The “Skinny” on Reusing .NET Code in Mono
MonoTouch is a commercial framework from Xamarin, which allows you to write iOS applications using the C# language and a framework of classes that, although, pleasantly similar to the .NET Framework Base Class Library members, is internally based on Cocoa Touch native API. Additionally, Xamarin offers MonoDroid, a twin framework that wraps the Android SDK and allows you to program Android applications using C# and skills from the .NET Framework.
Suppose your company plans to port an existing iOS application to Android (or vice versa). If both applications are made using a Mono-based mobile framework, you could easily reuse up to 90 percent of the back-end code. While the iOS and Android SDKs are fairly different; and to a certain extent, push a different vision of the mobile device, Mono-based frameworks provide an abstraction layer and normalize the different APIs to the programming interface of .NET classes.
- It is much easier than dealing with native SDKs for many developers embracing iOS and Android programming.
- Using a single set of classes helps you gain reusability.
So, what are the limits to this approach?…
Let me put it this way, it’s NOT about true binary reusability and it’s NOT like in pure .NET or Java programming where you create external packages once and then link them to a variety of projects. In the mobile space, reusability refers to the ability of recompiling the same source code within the context of distinct projects for distinct platforms, which is not surprising considering that an iPhone and an Android application require different operating systems and possibly even different computers to be developed.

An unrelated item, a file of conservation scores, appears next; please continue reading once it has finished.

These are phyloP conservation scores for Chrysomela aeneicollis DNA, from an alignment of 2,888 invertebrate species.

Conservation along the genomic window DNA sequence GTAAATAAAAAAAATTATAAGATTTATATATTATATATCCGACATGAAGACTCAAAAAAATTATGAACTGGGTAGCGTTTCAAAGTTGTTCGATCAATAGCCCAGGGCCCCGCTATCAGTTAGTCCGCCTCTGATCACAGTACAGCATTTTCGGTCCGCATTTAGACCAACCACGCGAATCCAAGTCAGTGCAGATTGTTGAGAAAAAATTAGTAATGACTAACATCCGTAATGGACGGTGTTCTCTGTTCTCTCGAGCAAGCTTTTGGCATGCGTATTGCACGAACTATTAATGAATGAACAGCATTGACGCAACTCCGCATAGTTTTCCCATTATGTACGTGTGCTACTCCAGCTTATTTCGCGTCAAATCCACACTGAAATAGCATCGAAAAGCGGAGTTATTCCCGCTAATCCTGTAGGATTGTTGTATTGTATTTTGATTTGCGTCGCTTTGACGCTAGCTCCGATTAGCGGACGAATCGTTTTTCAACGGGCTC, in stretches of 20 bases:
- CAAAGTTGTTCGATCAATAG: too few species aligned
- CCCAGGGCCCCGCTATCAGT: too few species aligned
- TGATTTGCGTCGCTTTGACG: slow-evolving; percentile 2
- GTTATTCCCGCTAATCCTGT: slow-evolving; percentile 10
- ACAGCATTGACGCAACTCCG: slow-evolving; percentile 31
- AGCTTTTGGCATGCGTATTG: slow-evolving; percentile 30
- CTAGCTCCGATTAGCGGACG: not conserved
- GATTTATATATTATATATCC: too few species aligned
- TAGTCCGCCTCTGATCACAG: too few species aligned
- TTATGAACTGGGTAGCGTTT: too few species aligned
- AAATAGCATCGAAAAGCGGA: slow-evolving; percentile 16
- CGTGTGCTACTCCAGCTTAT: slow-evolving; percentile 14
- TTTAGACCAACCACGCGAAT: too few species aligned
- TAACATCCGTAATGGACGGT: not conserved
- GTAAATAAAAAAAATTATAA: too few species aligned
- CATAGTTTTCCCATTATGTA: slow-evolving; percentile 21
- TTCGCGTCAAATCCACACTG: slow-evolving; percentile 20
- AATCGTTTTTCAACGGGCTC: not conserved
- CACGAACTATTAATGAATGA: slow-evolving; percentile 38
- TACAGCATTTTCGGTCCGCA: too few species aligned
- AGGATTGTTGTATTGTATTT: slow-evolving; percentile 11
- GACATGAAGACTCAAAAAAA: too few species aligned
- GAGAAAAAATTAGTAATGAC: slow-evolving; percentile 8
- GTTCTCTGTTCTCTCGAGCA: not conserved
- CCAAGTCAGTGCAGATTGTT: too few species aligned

- You can’t create an iOS application without running under a version of Mac OS (you can create Android application running under Linux, Windows or even Mac OS). The best you can do, is to make a copy of the source files and recompile them across projects. Not much, compared to plain .NET or Java programming; but nevertheless, a milestone in mobile development.
- Reusability is limited to whatever code is invoked underneath the presentation layer. Just because every mobile application runs on its own operating system, it does not mean that the work of abstracting the underlying API is limited to providing tools for building the logic but not the user interface. E.g., if you have some segments of business logic, you can easily reuse them; if you have bits and pieces of application logic, you’re welcome to reuse the source code. That’s it. There’s no way to copycat, say, a MonoTouch application to Android (or vice versa).
Now, don’t get me wrong. It’s MUCH better to have this kind of limited chance of reusability than not! Furthermore, because it’s all based on a .NET-compliant programming interface, Windows Phone apps can be easily added to the list. So, when embarking on a journey in search of The Holy Grail of cross-platform mobile development, MonoTouch, MonoDroid and the C# language on the background, are a really great start.